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An elite spy group used 5 zero days to hack North Koreans

Most North Koreans do not spend much of their lives in front of a computer. But some of the lucky few that apparently faced a remarkable arsenal of hacking techniques last year – a nifty espionage spree that some researchers suspect South Korea did.

Google's Threat Analysis Group cyber security researchers announced today that an undisclosed group of hackers in 2019 used no fewer than five zero-day vulnerabilities, secret hackable bugs in the software, to target North Koreans and North Korea Targeting Professionals Exploited bugs in Internet Explorer, Chrome, and Windows with phishing emails that contain malicious attachments or links to malicious websites, as well as so-called water hole attacks that put malware on victims' computers when they visit certain websites that are infected Visitors had been hacked using their browser.

Google declined to comment on who might be responsible for the attacks, but Russian security firm Kaspersky informs WIRED that it has linked Google’s results to DarkHotel, a group that has historically fought North Koreans has acted and is suspected of working on behalf of the South Korean government.

"It is really impressive. It shows a certain level of operational polishing." [1

9659002] Dave Aitel, Infiltrate

South Koreans spying on a northern enemy who often threatens to launch missiles across the border are not unexpected. However, the country's ability to use five zero days in a single spy campaign within a year is a surprising level of sophistication and resources. "It's rare that so many zero-day exploits by the same actor are found in a relatively short amount of time," wrote Google TAG researcher Toni Gidwani in the company's blog post. "Most of the destinations we observed came from North Korea or from people who worked on North Korean issues." In a follow-up email, Google made it clear that a subset of the victims came not only from North Korea, but also from the country. These targets were not North Korean defectors that the North Korean regime often targets.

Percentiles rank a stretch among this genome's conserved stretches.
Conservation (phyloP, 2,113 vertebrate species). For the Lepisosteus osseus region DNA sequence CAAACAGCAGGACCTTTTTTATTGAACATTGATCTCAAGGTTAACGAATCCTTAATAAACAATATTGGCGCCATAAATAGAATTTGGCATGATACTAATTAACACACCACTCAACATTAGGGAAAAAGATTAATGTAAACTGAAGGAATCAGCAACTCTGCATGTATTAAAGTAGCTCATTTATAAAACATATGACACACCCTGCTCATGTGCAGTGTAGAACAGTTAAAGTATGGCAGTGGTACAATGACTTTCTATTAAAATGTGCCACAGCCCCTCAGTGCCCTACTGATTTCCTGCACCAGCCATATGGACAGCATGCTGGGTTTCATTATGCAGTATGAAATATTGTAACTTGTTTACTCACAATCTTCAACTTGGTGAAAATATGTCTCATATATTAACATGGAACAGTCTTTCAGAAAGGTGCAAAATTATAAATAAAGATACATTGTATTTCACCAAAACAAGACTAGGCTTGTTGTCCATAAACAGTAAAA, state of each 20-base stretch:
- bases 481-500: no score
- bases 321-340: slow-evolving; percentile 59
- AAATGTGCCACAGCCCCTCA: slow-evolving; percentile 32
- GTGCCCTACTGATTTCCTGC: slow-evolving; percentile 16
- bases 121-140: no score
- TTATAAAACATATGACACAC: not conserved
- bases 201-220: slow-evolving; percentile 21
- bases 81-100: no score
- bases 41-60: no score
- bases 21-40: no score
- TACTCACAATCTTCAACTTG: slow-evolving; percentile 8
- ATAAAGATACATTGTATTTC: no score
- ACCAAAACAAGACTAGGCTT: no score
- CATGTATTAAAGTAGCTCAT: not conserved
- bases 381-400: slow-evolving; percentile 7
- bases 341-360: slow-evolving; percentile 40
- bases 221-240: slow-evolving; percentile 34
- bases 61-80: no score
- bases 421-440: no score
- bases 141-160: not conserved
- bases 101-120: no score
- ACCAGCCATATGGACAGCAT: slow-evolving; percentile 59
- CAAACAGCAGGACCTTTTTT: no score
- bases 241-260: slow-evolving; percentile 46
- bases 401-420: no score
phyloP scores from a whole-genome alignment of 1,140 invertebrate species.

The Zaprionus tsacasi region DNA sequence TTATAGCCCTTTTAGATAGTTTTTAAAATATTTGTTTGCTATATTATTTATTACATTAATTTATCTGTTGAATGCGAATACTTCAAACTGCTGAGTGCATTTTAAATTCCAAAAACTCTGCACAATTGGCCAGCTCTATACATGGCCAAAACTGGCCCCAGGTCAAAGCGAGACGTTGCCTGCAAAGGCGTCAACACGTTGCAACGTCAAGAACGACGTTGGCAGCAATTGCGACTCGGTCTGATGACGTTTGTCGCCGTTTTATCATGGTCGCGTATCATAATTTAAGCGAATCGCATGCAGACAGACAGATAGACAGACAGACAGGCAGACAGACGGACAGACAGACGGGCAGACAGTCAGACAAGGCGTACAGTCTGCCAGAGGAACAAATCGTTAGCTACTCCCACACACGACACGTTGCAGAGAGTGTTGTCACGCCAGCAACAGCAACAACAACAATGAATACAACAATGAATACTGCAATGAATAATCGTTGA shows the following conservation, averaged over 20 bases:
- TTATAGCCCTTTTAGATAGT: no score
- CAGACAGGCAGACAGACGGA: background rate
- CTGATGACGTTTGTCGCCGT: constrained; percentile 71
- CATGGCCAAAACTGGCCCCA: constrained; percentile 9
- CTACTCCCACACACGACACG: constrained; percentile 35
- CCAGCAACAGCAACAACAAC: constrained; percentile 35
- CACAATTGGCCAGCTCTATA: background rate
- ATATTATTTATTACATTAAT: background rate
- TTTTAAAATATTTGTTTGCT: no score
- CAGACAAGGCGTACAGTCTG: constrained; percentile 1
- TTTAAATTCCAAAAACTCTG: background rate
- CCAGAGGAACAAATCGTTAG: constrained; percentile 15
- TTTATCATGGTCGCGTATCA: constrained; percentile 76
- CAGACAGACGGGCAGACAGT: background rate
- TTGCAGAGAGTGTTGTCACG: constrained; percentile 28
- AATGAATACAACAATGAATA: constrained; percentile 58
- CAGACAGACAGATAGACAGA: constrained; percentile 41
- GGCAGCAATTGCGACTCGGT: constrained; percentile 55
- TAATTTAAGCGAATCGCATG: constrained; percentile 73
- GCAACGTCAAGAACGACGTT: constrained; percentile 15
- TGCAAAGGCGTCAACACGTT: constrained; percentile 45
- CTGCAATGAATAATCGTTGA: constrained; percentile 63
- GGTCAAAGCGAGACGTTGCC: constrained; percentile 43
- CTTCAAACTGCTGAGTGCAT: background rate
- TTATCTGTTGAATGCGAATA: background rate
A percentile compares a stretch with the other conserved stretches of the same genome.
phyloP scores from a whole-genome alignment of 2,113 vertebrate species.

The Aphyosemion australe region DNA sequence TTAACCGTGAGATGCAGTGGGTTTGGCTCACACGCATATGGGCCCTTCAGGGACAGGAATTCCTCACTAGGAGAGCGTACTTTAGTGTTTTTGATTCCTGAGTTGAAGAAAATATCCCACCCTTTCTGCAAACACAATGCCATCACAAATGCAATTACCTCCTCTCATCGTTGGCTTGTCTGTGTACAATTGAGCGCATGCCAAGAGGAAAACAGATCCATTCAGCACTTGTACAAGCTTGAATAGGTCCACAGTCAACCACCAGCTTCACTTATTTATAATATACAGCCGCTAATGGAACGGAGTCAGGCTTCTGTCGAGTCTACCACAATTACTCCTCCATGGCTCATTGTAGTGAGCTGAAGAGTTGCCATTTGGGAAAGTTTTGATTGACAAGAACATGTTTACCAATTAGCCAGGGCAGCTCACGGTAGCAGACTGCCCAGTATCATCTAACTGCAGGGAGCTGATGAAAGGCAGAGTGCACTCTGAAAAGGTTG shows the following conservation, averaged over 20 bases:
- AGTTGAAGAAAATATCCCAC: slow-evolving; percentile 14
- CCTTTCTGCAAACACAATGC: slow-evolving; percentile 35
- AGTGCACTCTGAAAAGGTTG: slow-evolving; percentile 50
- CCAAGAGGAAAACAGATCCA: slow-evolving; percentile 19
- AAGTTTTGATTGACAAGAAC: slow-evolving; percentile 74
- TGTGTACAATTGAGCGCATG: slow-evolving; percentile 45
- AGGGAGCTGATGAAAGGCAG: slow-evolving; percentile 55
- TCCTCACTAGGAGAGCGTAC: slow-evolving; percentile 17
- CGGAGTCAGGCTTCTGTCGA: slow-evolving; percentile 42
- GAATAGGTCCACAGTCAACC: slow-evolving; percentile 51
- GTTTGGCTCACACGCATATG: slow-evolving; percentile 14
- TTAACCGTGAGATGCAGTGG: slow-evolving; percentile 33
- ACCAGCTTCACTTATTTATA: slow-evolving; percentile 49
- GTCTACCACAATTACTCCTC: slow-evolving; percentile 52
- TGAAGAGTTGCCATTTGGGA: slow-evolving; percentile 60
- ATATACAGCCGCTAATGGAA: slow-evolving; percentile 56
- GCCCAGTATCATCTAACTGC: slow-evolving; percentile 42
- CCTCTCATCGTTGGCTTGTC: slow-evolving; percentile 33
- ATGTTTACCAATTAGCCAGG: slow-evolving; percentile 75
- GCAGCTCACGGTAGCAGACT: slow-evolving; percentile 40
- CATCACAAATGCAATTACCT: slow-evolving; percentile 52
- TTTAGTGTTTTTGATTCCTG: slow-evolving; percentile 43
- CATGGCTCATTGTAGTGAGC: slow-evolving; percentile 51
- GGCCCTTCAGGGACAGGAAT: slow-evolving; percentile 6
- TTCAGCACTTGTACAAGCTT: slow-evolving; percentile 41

Within a few hours after Google linked the zero-day vulnerabilities to attacks against North Koreans, Kaspersky was able to address two of the vulnerabilities – one in Windows, one in Internet Explorer – with those specifically tied to DarkHotel. The security company had previously seen that these bugs were exploited to install known DarkHotel malware on their customers' computers. (These attacks associated with DarkHotel occurred before Microsoft fixed its bugs, Raiu says, suggesting DarkHotel doesn't just reuse vulnerabilities in another group.) Since Google has assigned all five zero days to a single hacker group it is very likely that everyone is related to DarkHotel, "says Raiu.

Raiu points out that DarkHotel has long hacked North Korean and Chinese victims, with a focus on espionage." They are interested in information such as Getting documents, emails, and pretty much all of the data from these targets, "he says. Raiu declined to speculate as to which country's government might be behind the group. However, it is generally believed that DarkHotel was commissioned by the South Korean government is working, and the Council on Foreign Relations names DarkHotels alleged state sponsor the Republic of Korea.

It is announced that DarkHotel hackers have been active since at least 2007, but Kaspersky gave the group its name in 2014 when it discovered that the group was compromising hotel Wi-Fi networks to target targeted hotel guests based on their room number. In the past three years, according to Raiu, Kaspersky has found that DarkHotel uses three zero-day vulnerabilities that go beyond the five that are now linked to the group based on the Google blog post. "You are probably one of the most imaginative actors in the world when it comes to zero days," says Raiu. "They seem to do all of these things internally without using code from other sources. That says a lot about their technical skills. They are very good."

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